Change in Fibromyalgia Impact Questionnaire (FIQ) scores was a secondary efficacy measure. The FIQ is a 20-item, validated, self-assessment tool used to measure the impact of symptoms and their changes from the previous week. The FIQ measures effects of pain, disturbed mood, and function, with scores between 0 and 100; higher scores indicate greater impairment.
DOSING IN FIBROMYALGIA
Consider your next steps for LYRICA titration, based on efficacy and tolerability
Dosage may be increased to 300 mg/day based on efficacy and tolerability within 1 week
Patients may be titrated to 450 mg/day if they are not experiencing sufficient benefit with 300 mg/day
When discontinuing LYRICA, taper gradually over a minimum of 1 week
Adjust the LYRICA daily dose based on renal function
For adult patients undergoing hemodialysis, adjust the pregabalin daily dose based on renal function. In addition to the daily dose adjustment, administer a supplemental dose immediately following every 4-hour hemodialysis treatment
Supplementary dosage following hemodialysis
  • Patients on the 25 mg QD regimen: take one supplemental dose of 25 mg or 50 mg
  • Patients on the 25-50 mg QD regimen: take one supplemental dose of 50 mg or 75 mg
  • Patients on the 50-75 mg QD regimen: take one supplemental dose of 75 mg or 100 mg
  • Patients on the 75 mg QD regimen: take one supplemental dose of 100 mg or 150 mg
The use of LYRICA in pediatric patients with compromised renal function has not been studied.
*Total daily dose (mg/day) should be divided as indicated by dose regimen to provide mg/dose.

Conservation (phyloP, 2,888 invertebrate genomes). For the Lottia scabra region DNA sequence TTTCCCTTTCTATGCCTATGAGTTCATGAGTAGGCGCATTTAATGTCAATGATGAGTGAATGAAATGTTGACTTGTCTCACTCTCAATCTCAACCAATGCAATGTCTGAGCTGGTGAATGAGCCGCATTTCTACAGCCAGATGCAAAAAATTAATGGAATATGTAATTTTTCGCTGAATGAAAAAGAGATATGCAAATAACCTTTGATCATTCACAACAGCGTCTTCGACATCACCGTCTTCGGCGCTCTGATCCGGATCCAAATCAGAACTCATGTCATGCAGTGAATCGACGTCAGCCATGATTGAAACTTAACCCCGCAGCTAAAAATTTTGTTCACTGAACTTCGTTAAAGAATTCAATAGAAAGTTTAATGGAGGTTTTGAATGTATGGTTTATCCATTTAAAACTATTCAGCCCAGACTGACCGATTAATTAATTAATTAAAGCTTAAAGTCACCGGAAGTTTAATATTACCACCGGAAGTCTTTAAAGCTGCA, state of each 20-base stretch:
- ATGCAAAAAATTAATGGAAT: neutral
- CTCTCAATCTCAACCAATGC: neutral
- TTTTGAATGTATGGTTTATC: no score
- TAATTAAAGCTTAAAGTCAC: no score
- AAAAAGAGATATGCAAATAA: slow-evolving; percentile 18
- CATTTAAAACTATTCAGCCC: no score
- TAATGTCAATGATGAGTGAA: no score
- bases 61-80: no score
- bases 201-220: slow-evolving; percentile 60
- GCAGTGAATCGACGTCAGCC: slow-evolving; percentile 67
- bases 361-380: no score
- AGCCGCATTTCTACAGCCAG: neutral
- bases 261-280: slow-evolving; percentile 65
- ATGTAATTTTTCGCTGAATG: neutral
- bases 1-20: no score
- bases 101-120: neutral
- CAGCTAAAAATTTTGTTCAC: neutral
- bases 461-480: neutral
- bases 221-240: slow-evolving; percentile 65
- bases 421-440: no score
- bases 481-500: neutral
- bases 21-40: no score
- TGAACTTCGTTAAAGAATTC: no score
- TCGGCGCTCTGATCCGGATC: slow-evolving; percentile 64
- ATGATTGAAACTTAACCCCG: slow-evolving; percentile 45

Supplementary dose is a single additional dose.
SAFETY IN FIBROMYALGIA
In controlled trials in adults with FM,
Adverse reactions were generally mild to moderate2
In controlled FM trials
5.6% discontinuation rate for LYRICA vs <1% for placebo
  • Occurred within 1 to 3 days
  • Median duration: 17 days
  • Dizziness resolved by study end for 62% of patients
  • In some patients, dizziness persisted throughout the course of treatment
In controlled FM trials
3.4% discontinuation rate for LYRICA vs <1% for placebo
  • Occurred within 2 to 4 days
  • Median duration: 34 days
  • Somnolence resolved by study end for 44% of patients
  • In some patients, somnolence persisted throughout the course of treatment
In controlled FM trials of up to 14 weeks
1% discontinuation rate for LYRICA vs 0% for placebo
  • Mean weight gain: LYRICA 3.7 lb vs placebo 1.5 lb
  • Although weight gain was not associated with clinically important changes in blood pressure in these studies, the long-term cardiovascular effects of LYRICA-associated weight gain are unknown
In controlled LYRICA trials of up to 14 weeks:
  • Weight gain ≥7% of baseline body weight: LYRICA 9% vs placebo 2%
In controlled LYRICA trials
<1% of LYRICA patients discontinued due to peripheral edema vs <1% for placebo